2. Provide low humidity. Climate controlled indoor environments from heaters and air conditioning also act as dehumidifiers, making average levels well below the 40 to 60% humidity plants prefer. So what you should do? Try placing houseplants on top of pebbles in a shallow tray and keep it filled with water but make sure the bottom of the pot is not sitting directly in the water. Misting your plants each day can get messy but is also effective. If you will be away for a week or so, make a temporary humidity tent by placing dry-cleaning bags over the plants or place them in the bath tub with a little water in the bottom.
3. Give it very little light. Although some houseplants can survive on just artificial light, nearly all plants benefit from natural light. How do you do that? Set them in an area near a south or east-facing window if possible. Periodically rotate the plant so all sides benefit from the most direct sunlight during the week.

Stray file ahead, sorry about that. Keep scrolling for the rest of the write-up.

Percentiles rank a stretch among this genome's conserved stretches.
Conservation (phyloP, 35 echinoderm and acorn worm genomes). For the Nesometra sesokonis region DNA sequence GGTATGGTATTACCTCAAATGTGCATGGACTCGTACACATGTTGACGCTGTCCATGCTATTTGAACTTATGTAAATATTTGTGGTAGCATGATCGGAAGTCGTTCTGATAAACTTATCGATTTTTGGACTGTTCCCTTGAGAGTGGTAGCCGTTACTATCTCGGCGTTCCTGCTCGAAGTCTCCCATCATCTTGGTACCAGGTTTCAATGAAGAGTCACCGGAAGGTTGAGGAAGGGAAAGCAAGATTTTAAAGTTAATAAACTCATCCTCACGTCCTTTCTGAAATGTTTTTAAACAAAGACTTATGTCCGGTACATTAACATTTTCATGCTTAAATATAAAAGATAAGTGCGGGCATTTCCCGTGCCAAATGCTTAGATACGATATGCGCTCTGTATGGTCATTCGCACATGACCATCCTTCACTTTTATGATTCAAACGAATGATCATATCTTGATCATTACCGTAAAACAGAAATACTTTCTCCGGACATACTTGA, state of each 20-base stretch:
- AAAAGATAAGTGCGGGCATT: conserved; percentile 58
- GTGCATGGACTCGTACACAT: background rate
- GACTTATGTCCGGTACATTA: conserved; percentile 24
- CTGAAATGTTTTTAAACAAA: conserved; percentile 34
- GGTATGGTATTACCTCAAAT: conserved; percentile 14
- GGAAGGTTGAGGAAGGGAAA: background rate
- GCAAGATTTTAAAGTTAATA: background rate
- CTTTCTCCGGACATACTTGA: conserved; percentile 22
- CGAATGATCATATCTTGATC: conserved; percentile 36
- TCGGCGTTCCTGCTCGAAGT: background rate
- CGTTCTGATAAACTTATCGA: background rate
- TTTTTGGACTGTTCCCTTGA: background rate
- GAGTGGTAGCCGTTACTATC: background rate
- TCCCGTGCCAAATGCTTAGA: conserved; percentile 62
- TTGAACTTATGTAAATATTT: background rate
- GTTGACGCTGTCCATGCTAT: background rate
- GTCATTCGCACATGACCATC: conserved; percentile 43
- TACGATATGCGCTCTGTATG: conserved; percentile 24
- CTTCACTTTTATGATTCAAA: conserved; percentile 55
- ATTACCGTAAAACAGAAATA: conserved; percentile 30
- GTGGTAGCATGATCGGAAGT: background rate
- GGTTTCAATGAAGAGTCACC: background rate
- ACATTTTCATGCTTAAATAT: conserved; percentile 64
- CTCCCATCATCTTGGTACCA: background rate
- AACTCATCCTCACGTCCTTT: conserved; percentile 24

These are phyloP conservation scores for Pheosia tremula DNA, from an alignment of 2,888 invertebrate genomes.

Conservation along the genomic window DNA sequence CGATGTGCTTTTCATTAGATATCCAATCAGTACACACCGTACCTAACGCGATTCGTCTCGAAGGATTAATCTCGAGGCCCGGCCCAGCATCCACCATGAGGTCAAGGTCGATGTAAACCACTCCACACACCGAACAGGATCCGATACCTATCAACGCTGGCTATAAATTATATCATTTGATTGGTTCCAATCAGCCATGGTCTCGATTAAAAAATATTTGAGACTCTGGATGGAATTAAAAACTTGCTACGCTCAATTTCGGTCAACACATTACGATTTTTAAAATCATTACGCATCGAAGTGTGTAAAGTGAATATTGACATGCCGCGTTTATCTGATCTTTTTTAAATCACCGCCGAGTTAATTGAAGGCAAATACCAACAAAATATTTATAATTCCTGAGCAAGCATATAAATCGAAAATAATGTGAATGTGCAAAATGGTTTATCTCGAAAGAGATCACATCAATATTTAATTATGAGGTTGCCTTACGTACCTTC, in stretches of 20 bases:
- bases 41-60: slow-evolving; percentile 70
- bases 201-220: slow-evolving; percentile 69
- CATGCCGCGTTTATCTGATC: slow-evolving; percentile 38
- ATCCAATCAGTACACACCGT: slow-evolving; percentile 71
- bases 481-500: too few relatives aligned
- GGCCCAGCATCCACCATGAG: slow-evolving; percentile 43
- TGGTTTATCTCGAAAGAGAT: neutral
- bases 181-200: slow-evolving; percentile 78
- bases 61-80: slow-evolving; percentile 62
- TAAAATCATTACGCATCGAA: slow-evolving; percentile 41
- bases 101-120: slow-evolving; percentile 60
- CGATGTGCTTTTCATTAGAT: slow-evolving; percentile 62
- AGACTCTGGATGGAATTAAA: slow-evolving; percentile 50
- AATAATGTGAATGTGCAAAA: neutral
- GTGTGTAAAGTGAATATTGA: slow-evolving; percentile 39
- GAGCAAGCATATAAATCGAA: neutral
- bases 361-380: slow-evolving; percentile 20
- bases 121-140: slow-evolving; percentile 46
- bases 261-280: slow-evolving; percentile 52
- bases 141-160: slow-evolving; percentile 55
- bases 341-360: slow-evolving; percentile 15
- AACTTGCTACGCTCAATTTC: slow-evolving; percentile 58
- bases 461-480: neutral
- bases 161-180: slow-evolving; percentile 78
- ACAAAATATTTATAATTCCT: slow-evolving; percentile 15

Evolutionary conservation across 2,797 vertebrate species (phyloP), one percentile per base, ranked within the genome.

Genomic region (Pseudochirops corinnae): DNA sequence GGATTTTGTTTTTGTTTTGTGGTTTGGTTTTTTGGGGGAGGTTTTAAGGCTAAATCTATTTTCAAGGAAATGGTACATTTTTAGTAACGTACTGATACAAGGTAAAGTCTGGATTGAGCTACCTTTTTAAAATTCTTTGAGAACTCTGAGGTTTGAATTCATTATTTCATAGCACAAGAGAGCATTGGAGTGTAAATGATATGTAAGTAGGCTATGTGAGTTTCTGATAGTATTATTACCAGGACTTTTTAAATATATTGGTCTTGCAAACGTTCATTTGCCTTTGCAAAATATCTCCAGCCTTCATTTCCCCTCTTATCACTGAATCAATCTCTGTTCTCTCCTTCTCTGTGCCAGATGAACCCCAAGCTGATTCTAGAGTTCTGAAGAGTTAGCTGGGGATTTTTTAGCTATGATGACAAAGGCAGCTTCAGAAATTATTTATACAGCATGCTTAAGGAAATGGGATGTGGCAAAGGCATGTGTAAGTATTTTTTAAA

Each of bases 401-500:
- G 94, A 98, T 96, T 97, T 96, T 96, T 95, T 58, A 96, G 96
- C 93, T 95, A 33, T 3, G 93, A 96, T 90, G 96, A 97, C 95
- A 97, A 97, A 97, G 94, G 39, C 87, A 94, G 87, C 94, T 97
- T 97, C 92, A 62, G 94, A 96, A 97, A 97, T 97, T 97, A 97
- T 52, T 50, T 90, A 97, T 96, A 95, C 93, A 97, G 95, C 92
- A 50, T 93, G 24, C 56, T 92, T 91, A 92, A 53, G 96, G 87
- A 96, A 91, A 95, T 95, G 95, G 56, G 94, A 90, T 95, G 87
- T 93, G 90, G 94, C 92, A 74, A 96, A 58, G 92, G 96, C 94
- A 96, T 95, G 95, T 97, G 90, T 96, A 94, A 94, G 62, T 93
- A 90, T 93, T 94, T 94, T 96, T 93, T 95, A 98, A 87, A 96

4. The forth way to kill your houseplant is be sure to over-fertilize it. Because these plants don’t photosynthesize at the same rates as outdoor plants in a full-sun environment, their supplemental nutrient needs are less. Forcing plants to grow with artificial stimulants under lower light environments places unnatural stresses and can disrupt a plant’s natural cycles and deplete reserves. What you should do; To replace nutrients that leech through the soil, feed your plant with a water-soluble fertilizer at half the amount suggested for outdoor plants once or twice a month.
5. Exposure your plants to drafts or direct heat. Most houseplants are tropical. In their natural environments, they thrive in warm climates. However, exposing plants to direct heat when placed near a vent will quickly dry them out. Conversely, cool or cold drafts can be too much for heat-loving plants too. What you should do; Keep plants away from drafty windows, doors and heating vents.